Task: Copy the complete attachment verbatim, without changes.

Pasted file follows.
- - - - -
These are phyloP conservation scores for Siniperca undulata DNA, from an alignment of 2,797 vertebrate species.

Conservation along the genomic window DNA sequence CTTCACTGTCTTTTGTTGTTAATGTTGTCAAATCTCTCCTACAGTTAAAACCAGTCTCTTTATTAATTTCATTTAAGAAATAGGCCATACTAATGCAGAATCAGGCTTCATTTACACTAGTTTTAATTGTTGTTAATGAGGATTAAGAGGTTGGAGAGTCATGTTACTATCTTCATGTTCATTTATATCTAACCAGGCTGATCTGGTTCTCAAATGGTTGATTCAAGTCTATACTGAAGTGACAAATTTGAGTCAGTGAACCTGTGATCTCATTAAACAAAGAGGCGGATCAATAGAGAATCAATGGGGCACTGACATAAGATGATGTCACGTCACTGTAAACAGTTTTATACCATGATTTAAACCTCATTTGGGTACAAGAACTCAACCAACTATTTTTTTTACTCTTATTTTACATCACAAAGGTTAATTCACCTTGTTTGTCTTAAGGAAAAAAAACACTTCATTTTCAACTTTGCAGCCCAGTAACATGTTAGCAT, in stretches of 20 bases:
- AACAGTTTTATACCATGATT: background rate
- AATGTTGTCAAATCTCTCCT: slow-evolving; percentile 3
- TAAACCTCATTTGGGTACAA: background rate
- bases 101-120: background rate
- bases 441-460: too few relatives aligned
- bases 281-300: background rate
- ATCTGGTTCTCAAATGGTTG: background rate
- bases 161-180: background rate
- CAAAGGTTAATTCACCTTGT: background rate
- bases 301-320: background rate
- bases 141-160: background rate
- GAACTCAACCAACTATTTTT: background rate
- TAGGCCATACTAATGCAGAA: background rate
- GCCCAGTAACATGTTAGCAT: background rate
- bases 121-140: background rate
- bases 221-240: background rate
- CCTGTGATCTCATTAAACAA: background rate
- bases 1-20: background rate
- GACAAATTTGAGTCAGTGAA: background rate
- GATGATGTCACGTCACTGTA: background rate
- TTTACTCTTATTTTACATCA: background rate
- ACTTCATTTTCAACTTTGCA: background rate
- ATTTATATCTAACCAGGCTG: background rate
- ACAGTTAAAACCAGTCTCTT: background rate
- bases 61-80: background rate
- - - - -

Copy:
These are phyloP conservation scores for Siniperca undulata DNA, from an alignment of 2,797 vertebrate species.

Conservation along the genomic window DNA sequence CTTCACTGTCTTTTGTTGTTAATGTTGTCAAATCTCTCCTACAGTTAAAACCAGTCTCTTTATTAATTTCATTTAAGAAATAGGCCATACTAATGCAGAATCAGGCTTCATTTACACTAGTTTTAATTGTTGTTAATGAGGATTAAGAGGTTGGAGAGTCATGTTACTATCTTCATGTTCATTTATATCTAACCAGGCTGATCTGGTTCTCAAATGGTTGATTCAAGTCTATACTGAAGTGACAAATTTGAGTCAGTGAACCTGTGATCTCATTAAACAAAGAGGCGGATCAATAGAGAATCAATGGGGCACTGACATAAGATGATGTCACGTCACTGTAAACAGTTTTATACCATGATTTAAACCTCATTTGGGTACAAGAACTCAACCAACTATTTTTTTTACTCTTATTTTACATCACAAAGGTTAATTCACCTTGTTTGTCTTAAGGAAAAAAAACACTTCATTTTCAACTTTGCAGCCCAGTAACATGTTAGCAT, in stretches of 20 bases:
- AACAGTTTTATACCATGATT: background rate
- AATGTTGTCAAATCTCTCCT: slow-evolving; percentile 3
- TAAACCTCATTTGGGTACAA: background rate
- bases 101-120: background rate
- bases 441-460: too few relatives aligned
- bases 281-300: background rate
- ATCTGGTTCTCAAATGGTTG: background rate
- bases 161-180: background rate
- CAAAGGTTAATTCACCTTGT: background rate
- bases 301-320: background rate
- bases 141-160: background rate
- GAACTCAACCAACTATTTTT: background rate
- TAGGCCATACTAATGCAGAA: background rate
- GCCCAGTAACATGTTAGCAT: background rate
- bases 121-140: background rate
- bases 221-240: background rate
- CCTGTGATCTCATTAAACAA: background rate
- bases 1-20: background rate
- GACAAATTTGAGTCAGTGAA: background rate
- GATGATGTCACGTCACTGTA: background rate
- TTTACTCTTATTTTACATCA: background rate
- ACTTCATTTTCAACTTTGCA: background rate
- ATTTATATCTAACCAGGCTG: background rate
- ACAGTTAAAACCAGTCTCTT: background rate
- bases 61-80: background rate